RANDOLPH COUNTY, N.C. (WGHP) — More than a year after the loss of Cally Wilson, her family has found the strength to not just share her story, but to push for changes to make roads in the county, particularly rural roads, safer.
In December 2019, Wilson was in her car with her 4-year-old daughter. She had just dropped off her son at school and was on the way to spend her day working at her father’s store.
The two took a turn down Old Red Cross Road, just northeast of Randleman, when they were hit head-on by another driver.
Wilson died at the scene, while her daughter suffered two broken arms and a broken foot.
“They theorize that he fell asleep at the wheel, crossed the center line, and collided into her car,” said Raven Sizemore, Wilson’s younger sister. But “we honestly still have so many questions unanswered.”
For Sizemore, the road her sister took was one that was necessary to take to get anywhere; however, it was known to her family as being dangerous.
“People fly down that road, there are no speed signs, and there are spots in the road that are just falling apart,” she said.
She explained, that was not the only road she knows of with that similar issue.
“The roads are dangerous. It’s just a risk that you have to take if you want to go anywhere.”
The pain her family, and Wilson’s two young children, endure daily has not gotten any easier, however, it has given them a new mission in life; to advocate for better funding for projects on rural roads.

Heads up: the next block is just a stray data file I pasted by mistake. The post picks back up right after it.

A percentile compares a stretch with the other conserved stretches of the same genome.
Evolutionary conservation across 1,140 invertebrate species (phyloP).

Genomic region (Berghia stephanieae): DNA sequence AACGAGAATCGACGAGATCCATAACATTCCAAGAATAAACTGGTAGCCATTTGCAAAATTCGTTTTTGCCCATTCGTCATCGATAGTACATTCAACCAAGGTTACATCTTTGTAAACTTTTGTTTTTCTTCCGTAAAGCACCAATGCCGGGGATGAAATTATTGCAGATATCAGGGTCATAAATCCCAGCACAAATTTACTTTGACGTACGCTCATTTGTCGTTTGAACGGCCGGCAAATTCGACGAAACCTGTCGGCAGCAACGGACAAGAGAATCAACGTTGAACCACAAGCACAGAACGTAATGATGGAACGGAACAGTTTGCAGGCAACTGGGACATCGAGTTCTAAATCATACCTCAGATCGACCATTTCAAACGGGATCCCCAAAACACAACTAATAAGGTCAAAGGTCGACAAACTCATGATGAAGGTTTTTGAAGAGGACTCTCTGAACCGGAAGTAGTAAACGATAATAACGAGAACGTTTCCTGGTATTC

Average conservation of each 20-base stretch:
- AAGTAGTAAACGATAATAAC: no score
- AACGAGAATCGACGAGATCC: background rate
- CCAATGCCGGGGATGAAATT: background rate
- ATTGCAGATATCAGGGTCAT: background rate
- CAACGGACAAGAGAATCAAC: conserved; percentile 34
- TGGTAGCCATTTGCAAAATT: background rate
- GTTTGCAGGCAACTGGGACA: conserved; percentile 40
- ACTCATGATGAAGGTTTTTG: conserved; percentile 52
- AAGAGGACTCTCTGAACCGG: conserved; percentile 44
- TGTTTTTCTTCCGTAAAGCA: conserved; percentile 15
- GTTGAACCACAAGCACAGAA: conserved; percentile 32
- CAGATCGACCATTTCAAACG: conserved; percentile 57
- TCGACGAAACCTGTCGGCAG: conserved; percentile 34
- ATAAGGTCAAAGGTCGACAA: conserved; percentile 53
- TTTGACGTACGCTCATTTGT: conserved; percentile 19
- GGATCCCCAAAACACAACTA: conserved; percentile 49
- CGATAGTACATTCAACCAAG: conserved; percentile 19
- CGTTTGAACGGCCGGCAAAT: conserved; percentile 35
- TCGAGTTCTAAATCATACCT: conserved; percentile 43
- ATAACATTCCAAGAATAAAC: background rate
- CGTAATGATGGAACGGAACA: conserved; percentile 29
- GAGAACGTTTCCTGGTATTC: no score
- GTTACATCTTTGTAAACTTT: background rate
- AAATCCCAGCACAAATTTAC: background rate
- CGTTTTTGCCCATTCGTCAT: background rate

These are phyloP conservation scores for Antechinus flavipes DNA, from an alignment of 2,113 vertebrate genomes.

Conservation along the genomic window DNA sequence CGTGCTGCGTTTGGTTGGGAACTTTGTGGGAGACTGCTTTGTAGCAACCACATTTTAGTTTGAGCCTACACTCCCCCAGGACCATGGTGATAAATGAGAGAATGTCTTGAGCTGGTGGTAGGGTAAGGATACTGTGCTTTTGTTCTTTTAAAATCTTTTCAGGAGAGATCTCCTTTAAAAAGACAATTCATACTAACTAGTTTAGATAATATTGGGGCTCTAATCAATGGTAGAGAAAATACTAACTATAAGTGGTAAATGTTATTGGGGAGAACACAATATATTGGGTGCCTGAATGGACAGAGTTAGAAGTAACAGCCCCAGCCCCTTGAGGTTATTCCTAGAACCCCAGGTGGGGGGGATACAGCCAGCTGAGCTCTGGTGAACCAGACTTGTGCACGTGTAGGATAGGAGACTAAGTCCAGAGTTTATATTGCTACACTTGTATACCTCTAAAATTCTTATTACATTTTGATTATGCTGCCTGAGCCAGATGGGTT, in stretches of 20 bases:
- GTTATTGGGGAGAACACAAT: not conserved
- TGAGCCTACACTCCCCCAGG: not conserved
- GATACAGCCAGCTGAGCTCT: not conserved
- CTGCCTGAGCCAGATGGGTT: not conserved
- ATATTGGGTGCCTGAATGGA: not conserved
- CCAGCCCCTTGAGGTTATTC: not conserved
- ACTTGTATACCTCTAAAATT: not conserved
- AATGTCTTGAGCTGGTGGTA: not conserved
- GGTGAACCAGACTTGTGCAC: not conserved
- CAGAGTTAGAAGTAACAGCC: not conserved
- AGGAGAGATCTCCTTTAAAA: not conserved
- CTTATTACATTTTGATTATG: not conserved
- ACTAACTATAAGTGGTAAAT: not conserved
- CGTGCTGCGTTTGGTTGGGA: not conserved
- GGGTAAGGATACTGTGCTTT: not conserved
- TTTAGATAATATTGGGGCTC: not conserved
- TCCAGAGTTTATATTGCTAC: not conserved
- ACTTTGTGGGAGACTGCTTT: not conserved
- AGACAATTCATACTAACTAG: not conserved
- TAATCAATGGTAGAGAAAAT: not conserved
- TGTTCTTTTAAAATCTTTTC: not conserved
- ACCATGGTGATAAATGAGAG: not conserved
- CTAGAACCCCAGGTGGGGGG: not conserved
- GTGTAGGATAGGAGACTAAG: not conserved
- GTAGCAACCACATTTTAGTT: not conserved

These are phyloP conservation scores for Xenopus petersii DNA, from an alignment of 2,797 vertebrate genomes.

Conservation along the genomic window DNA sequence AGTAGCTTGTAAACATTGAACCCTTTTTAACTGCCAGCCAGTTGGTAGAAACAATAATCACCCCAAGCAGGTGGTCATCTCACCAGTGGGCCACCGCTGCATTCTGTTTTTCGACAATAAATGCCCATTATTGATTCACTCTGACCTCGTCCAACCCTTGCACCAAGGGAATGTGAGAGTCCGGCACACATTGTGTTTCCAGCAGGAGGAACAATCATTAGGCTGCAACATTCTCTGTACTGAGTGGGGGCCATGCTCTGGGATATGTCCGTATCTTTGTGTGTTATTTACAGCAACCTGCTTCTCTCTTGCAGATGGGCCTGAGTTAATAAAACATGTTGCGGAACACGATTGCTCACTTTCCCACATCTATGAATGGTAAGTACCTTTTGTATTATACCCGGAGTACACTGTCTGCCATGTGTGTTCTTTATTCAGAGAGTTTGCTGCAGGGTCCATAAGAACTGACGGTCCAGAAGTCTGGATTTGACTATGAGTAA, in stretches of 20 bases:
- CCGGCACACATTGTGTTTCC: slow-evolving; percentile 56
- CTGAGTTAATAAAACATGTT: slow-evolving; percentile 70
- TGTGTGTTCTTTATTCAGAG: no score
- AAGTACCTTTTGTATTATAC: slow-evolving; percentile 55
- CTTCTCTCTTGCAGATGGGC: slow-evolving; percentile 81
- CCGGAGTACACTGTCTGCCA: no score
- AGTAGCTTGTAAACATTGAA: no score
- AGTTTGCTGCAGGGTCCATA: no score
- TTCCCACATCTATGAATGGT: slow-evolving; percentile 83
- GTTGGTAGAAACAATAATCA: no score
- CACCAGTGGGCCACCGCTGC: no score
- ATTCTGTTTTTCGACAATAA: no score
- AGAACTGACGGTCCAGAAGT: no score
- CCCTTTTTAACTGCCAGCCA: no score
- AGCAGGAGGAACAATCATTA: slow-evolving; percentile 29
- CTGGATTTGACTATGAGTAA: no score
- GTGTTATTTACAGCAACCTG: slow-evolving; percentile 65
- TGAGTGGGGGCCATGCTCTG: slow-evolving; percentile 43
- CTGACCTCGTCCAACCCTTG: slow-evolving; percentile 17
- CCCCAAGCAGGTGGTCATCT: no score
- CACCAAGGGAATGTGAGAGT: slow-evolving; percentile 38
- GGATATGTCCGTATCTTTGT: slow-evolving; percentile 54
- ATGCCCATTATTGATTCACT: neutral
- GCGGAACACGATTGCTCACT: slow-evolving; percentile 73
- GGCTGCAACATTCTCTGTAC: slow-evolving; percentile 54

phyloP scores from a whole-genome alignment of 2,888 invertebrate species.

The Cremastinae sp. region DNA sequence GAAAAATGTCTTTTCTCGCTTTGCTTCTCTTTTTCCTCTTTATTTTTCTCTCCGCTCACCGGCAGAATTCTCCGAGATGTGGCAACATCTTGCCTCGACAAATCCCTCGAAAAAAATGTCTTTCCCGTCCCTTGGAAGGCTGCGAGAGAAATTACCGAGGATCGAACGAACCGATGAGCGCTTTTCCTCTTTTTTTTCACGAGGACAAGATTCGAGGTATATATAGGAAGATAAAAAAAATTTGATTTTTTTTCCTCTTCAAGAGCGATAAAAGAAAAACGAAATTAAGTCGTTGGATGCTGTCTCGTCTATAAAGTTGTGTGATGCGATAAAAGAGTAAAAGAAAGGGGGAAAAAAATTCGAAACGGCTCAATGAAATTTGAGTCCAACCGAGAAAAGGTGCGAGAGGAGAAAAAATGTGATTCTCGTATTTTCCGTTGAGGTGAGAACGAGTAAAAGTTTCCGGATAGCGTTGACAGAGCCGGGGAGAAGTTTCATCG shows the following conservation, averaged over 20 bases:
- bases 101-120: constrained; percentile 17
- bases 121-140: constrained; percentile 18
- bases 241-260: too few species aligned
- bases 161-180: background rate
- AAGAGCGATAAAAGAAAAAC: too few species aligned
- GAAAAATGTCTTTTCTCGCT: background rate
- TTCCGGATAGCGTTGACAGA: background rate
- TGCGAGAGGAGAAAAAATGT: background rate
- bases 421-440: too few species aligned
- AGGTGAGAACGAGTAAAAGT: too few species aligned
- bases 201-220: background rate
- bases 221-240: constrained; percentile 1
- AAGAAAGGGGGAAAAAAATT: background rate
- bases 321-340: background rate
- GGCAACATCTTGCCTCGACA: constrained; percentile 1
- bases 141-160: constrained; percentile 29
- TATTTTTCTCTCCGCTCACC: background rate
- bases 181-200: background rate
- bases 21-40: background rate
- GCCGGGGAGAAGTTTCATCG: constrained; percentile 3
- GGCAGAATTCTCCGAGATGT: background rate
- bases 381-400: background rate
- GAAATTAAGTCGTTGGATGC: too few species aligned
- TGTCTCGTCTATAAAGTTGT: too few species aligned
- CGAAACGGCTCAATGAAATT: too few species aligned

“Randolph County is in the top 10 worst locations for deadly accidents on rural roads,” Sizemore said. NCDOT also recorded 28 crashes in the past four years in the county where speed was a contributing factor.
At a May county commissioners meeting, Sizemore spoke to the board to request more attention from them on funding for projects on rural roads.
“Whether that involves repainting the lines, or repaving road, or placing more speed limit signs, or wake up strips. Something has to change to better protect the citizens of this county,” she told them.
She also asked that more funding be put into equipment for first responders to better respond to crashes that involve trapped individuals.
The family of Cally Wilson has also had conversations with individuals with NCDOT, who would handle and ultimately decide if a road warrants any additional updates.
They also are pushing for a law change in Congress that would allow families of crash victims to view their loved one’s bodies before they are moved to a funeral home.
“The hardest thing for my mother was not being able to see Cally’s body after the crash. . . not being able to say goodbye or do anything tore her apart,” Sizemore said.
As they wait for responses from leaders, they have continued to share Wilson’s story with individuals in the community. They have several supporters that are helping them with future fundraising projects. They ask that if anyone is interested in helping them on this journey, to contact Raven Sizemore through Instagram and Facebook.